June is National Dairy Month, a time that America has set aside to celebrate the bounty of milk produced across the country. Summer months experience a surplus of milk after the brief Spring months of live births and the coming in of the milk. At this time animals are pastured and milked twice a day. At The Cheese Traveler, we love cheese and celebrating all things cheese-related. Milk is the number one ingredient in the cheesemaking process along with salt, culture, and rennet. It is also the official beverage of New York State. In our research on the history of National Dairy Month, we had some surprising discoveries.
The auspicious date – 1937, the first “National Milk Month” later coined in 1939 “National Dairy Month”– coincides with one of the largest labor strikes in New York State history – that of the Dairy Farmers’ Union. As milk production increased with the aid of mechanical and scientific advancements in the early decades of the twentieth century, the depression era significantly decreased the demand for milk and dairy products. Moreover, the cost of transportation of milk increased. Retailers and large scale cooperatives responded by slashing prices, engaging in a price war, and developed a monopoly in the state undercutting the cost of production for small, family farms. So, as the National Milk Month campaign advertised at local shops to increase the demand for a surplus supply of milk, farmers were waging a battle on the farm front to stabilize prices on milk, respond to the increased cost of production, and secure their small farms.
The Dairy Farmers’ Union strike was not the first dairy strike in New York State, nor the first instance of corruption in New York’s dairy industry. In 1858, the “swill milk” scandal of watered down, contaminated, or doctored milk was uncovered in New York City which necessitated standardized practices in the industry for public health safety. Contaminated and diseased milk from poor milk handling to animal cruelty – such as feeding distilled whiskey mash to cows or lifting and milking a dying cow – was often and unknowingly the cause of transmission of infectious disease. In 1933 as commodity prices fell, New York State’s milk strikes spread like wildfire and grew quite violent, bringing the state close to marshall law as one New York Times reporter noted. The 1937 strike, following the largest drop in milk prices in fifteen years, was eventually successful, as small family farmers shut down two of the largest milk cooperatives in the state through persistent and surreptitious means, from picketing with long boards with exposed nails to protect their picket lines from anti-strike motorists and greasing the train rails to prevent milk shipment departures from the facility.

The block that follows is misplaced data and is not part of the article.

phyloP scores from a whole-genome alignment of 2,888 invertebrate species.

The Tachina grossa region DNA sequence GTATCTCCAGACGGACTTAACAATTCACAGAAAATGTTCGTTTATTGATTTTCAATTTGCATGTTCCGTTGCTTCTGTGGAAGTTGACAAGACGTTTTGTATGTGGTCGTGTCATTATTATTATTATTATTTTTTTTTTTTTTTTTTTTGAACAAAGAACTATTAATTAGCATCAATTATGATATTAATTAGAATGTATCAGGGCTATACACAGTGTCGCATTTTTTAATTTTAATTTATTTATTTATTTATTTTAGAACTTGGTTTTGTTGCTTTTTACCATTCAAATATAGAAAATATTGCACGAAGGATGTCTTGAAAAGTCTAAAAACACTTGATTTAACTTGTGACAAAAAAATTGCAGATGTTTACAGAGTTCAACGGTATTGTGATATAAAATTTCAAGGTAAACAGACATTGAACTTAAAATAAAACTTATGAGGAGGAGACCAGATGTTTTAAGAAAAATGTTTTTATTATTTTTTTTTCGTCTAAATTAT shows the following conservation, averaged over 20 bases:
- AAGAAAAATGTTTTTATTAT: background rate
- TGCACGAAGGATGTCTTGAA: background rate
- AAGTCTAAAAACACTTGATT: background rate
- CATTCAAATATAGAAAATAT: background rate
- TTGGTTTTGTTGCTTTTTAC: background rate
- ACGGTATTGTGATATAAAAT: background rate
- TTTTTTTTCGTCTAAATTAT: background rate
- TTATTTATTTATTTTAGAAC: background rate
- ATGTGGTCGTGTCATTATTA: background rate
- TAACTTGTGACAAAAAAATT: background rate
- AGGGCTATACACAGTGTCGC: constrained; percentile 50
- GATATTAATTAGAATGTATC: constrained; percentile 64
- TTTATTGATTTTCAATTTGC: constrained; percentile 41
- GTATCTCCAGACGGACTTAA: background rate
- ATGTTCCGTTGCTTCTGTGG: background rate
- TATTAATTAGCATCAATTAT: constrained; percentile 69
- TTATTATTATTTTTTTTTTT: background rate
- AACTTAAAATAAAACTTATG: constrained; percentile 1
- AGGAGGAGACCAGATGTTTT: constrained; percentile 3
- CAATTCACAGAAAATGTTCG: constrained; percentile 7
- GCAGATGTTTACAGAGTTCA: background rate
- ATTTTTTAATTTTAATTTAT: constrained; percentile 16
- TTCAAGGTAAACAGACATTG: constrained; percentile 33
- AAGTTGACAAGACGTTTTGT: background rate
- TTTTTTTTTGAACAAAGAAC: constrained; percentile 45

Some memory of the battle persists today as small farmers still bemoan the large-scale factories’ hold over pricing and the market. Small scale dairy farming continues to be difficult to near impossible to sustain on only commodity production.
To celebrate National Dairy Month, we at The Cheese Traveler see cheese production as the natural response to summer’s increased milk supply. It takes approximately ten pounds of milk to make a pound of cheese. A gallon of milk is about 8.6 pounds, so to make one lovely ten pound wheel of Madeleine for example, Sprout Creek Farm uses over twelve gallons of goat’s milk. Likewise, cheesemaking has been the historical solution to excess milk supply. Other countries with a long history of incorporating cheese in their diet such as Greece and France experience lower rates of hypertension and obesity in the population than those in the U.S. The health benefits of cheese – offering a high-quality protein as well as calcium, phosphorus, and Vitamin A – provide a strong support for the continued development of cheese production and its ties to local and regional food culture.
In New York State, home of The Cheese Traveler and the third largest dairy-producing state in the country, small farms have turned toward farmstead and artisan cheesemaking as a value-added option to increase their viability. Value-added products are those that take a commodity such as milk and add labor, time, and craftsmanship to it to make it more valuable. The art of cheesemaking adds value in several ways: a low price commodity becomes an economically viable agricultural product, a perishable becomes an “aged” product, saving the cost of freezing or keeping milk cooled through the winter months of low milk production, and a commodity with little variation becomes highly diversified in form, taste, and craft.
The Cheese Traveler is deeply committed to selling the cheeses of these small producers who either use their own milks produced on their farms or use locally sourced milks from natural, grass-fed, pastured, or organically fed goats, sheep, and cows. So, as we commemorate June as National Dairy Month, let us also remember the efforts of our forbears who have fought to make food safe, affordable, and delicious. Cheese is a wonderful addition to any meal and can be added to enhance the flavor of many summer dishes. We have been enjoying the classic Mediterranean beans-n-greens with white beans, radicchio, mizuna, fresh oregano, rosemary, thyme, and garlic scapes, onion, balsamic vinegar; sautéed in butter; finished with olive oil, salt, pepper, and Toma Pepato from Cooperstown Cheese Company.
Ben and Mino enjoying a cheese plate together
 Kriger, Thomas J. “The 1939 Dairy Farmers Union Milk Strike in Heuvelton and Canton, New York: The Story in Words and Pictures” The Journal for MultiMedia History. Volume 1 Number 1 ~ Fall 1998